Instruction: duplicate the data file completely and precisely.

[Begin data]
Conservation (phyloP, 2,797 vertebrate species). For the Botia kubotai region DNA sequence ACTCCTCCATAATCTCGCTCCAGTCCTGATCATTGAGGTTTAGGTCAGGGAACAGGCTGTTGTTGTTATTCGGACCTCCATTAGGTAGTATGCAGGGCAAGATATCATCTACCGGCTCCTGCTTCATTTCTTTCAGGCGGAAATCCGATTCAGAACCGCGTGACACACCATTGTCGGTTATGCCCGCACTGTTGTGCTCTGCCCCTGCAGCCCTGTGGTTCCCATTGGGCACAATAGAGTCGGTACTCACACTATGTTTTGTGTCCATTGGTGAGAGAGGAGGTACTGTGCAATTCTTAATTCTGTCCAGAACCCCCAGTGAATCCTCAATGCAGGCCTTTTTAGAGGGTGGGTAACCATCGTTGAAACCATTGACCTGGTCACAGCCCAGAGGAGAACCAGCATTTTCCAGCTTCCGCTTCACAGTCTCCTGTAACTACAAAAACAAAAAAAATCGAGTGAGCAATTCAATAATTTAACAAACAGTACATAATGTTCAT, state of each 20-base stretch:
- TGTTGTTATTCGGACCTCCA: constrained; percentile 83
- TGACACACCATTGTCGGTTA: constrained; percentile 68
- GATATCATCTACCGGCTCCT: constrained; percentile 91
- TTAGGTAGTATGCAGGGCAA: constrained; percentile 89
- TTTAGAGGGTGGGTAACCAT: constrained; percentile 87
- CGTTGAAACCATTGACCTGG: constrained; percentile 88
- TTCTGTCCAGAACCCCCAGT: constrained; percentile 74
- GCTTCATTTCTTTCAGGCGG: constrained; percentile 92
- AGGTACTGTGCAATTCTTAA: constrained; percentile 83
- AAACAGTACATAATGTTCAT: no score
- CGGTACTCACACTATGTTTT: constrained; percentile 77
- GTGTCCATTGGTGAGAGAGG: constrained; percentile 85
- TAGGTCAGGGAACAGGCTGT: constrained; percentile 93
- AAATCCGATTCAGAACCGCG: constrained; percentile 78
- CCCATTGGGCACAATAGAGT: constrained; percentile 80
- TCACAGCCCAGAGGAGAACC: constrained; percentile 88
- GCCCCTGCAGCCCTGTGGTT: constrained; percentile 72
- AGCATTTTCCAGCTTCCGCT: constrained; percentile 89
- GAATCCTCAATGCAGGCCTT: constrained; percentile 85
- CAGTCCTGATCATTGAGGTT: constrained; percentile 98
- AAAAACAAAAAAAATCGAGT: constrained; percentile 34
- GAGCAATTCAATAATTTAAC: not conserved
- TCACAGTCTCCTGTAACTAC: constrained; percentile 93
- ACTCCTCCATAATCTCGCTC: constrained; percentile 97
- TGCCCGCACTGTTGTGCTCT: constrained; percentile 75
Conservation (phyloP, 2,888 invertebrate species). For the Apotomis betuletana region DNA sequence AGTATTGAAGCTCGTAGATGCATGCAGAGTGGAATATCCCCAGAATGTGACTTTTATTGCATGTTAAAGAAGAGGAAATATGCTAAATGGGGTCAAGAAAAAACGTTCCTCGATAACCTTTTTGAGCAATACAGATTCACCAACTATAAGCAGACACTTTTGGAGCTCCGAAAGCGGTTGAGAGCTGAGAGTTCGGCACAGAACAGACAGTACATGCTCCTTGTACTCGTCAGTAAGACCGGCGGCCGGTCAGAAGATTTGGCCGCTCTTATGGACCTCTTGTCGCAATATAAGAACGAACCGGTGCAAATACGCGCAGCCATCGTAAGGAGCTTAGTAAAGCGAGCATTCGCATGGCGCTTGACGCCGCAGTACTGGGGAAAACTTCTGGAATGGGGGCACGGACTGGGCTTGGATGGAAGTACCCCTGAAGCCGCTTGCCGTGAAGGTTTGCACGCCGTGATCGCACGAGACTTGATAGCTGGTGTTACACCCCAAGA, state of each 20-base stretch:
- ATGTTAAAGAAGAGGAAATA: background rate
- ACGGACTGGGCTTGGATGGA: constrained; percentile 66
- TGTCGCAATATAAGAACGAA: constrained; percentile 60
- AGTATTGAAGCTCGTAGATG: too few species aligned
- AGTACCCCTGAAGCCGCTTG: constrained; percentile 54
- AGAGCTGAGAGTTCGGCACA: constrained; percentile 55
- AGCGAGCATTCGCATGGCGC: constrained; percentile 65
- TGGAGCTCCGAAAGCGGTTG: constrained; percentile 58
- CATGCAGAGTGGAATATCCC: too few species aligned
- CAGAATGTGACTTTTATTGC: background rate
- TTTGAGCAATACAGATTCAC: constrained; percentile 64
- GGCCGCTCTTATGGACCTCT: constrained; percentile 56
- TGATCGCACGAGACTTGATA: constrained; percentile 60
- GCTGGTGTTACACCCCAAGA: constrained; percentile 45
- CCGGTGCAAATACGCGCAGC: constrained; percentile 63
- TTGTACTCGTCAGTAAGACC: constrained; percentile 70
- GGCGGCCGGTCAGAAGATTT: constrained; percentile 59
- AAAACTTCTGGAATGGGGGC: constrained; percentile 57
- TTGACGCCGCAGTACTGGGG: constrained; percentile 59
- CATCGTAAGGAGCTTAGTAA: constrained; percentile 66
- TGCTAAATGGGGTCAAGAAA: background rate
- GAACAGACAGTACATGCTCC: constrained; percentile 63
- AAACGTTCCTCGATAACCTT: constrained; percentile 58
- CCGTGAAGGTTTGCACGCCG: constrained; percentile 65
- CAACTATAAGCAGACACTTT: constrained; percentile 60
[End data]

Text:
Conservation (phyloP, 2,797 vertebrate species). For the Botia kubotai region DNA sequence ACTCCTCCATAATCTCGCTCCAGTCCTGATCATTGAGGTTTAGGTCAGGGAACAGGCTGTTGTTGTTATTCGGACCTCCATTAGGTAGTATGCAGGGCAAGATATCATCTACCGGCTCCTGCTTCATTTCTTTCAGGCGGAAATCCGATTCAGAACCGCGTGACACACCATTGTCGGTTATGCCCGCACTGTTGTGCTCTGCCCCTGCAGCCCTGTGGTTCCCATTGGGCACAATAGAGTCGGTACTCACACTATGTTTTGTGTCCATTGGTGAGAGAGGAGGTACTGTGCAATTCTTAATTCTGTCCAGAACCCCCAGTGAATCCTCAATGCAGGCCTTTTTAGAGGGTGGGTAACCATCGTTGAAACCATTGACCTGGTCACAGCCCAGAGGAGAACCAGCATTTTCCAGCTTCCGCTTCACAGTCTCCTGTAACTACAAAAACAAAAAAAATCGAGTGAGCAATTCAATAATTTAACAAACAGTACATAATGTTCAT, state of each 20-base stretch:
- TGTTGTTATTCGGACCTCCA: constrained; percentile 83
- TGACACACCATTGTCGGTTA: constrained; percentile 68
- GATATCATCTACCGGCTCCT: constrained; percentile 91
- TTAGGTAGTATGCAGGGCAA: constrained; percentile 89
- TTTAGAGGGTGGGTAACCAT: constrained; percentile 87
- CGTTGAAACCATTGACCTGG: constrained; percentile 88
- TTCTGTCCAGAACCCCCAGT: constrained; percentile 74
- GCTTCATTTCTTTCAGGCGG: constrained; percentile 92
- AGGTACTGTGCAATTCTTAA: constrained; percentile 83
- AAACAGTACATAATGTTCAT: no score
- CGGTACTCACACTATGTTTT: constrained; percentile 77
- GTGTCCATTGGTGAGAGAGG: constrained; percentile 85
- TAGGTCAGGGAACAGGCTGT: constrained; percentile 93
- AAATCCGATTCAGAACCGCG: constrained; percentile 78
- CCCATTGGGCACAATAGAGT: constrained; percentile 80
- TCACAGCCCAGAGGAGAACC: constrained; percentile 88
- GCCCCTGCAGCCCTGTGGTT: constrained; percentile 72
- AGCATTTTCCAGCTTCCGCT: constrained; percentile 89
- GAATCCTCAATGCAGGCCTT: constrained; percentile 85
- CAGTCCTGATCATTGAGGTT: constrained; percentile 98
- AAAAACAAAAAAAATCGAGT: constrained; percentile 34
- GAGCAATTCAATAATTTAAC: not conserved
- TCACAGTCTCCTGTAACTAC: constrained; percentile 93
- ACTCCTCCATAATCTCGCTC: constrained; percentile 97
- TGCCCGCACTGTTGTGCTCT: constrained; percentile 75
Conservation (phyloP, 2,888 invertebrate species). For the Apotomis betuletana region DNA sequence AGTATTGAAGCTCGTAGATGCATGCAGAGTGGAATATCCCCAGAATGTGACTTTTATTGCATGTTAAAGAAGAGGAAATATGCTAAATGGGGTCAAGAAAAAACGTTCCTCGATAACCTTTTTGAGCAATACAGATTCACCAACTATAAGCAGACACTTTTGGAGCTCCGAAAGCGGTTGAGAGCTGAGAGTTCGGCACAGAACAGACAGTACATGCTCCTTGTACTCGTCAGTAAGACCGGCGGCCGGTCAGAAGATTTGGCCGCTCTTATGGACCTCTTGTCGCAATATAAGAACGAACCGGTGCAAATACGCGCAGCCATCGTAAGGAGCTTAGTAAAGCGAGCATTCGCATGGCGCTTGACGCCGCAGTACTGGGGAAAACTTCTGGAATGGGGGCACGGACTGGGCTTGGATGGAAGTACCCCTGAAGCCGCTTGCCGTGAAGGTTTGCACGCCGTGATCGCACGAGACTTGATAGCTGGTGTTACACCCCAAGA, state of each 20-base stretch:
- ATGTTAAAGAAGAGGAAATA: background rate
- ACGGACTGGGCTTGGATGGA: constrained; percentile 66
- TGTCGCAATATAAGAACGAA: constrained; percentile 60
- AGTATTGAAGCTCGTAGATG: too few species aligned
- AGTACCCCTGAAGCCGCTTG: constrained; percentile 54
- AGAGCTGAGAGTTCGGCACA: constrained; percentile 55
- AGCGAGCATTCGCATGGCGC: constrained; percentile 65
- TGGAGCTCCGAAAGCGGTTG: constrained; percentile 58
- CATGCAGAGTGGAATATCCC: too few species aligned
- CAGAATGTGACTTTTATTGC: background rate
- TTTGAGCAATACAGATTCAC: constrained; percentile 64
- GGCCGCTCTTATGGACCTCT: constrained; percentile 56
- TGATCGCACGAGACTTGATA: constrained; percentile 60
- GCTGGTGTTACACCCCAAGA: constrained; percentile 45
- CCGGTGCAAATACGCGCAGC: constrained; percentile 63
- TTGTACTCGTCAGTAAGACC: constrained; percentile 70
- GGCGGCCGGTCAGAAGATTT: constrained; percentile 59
- AAAACTTCTGGAATGGGGGC: constrained; percentile 57
- TTGACGCCGCAGTACTGGGG: constrained; percentile 59
- CATCGTAAGGAGCTTAGTAA: constrained; percentile 66
- TGCTAAATGGGGTCAAGAAA: background rate
- GAACAGACAGTACATGCTCC: constrained; percentile 63
- AAACGTTCCTCGATAACCTT: constrained; percentile 58
- CCGTGAAGGTTTGCACGCCG: constrained; percentile 65
- CAACTATAAGCAGACACTTT: constrained; percentile 60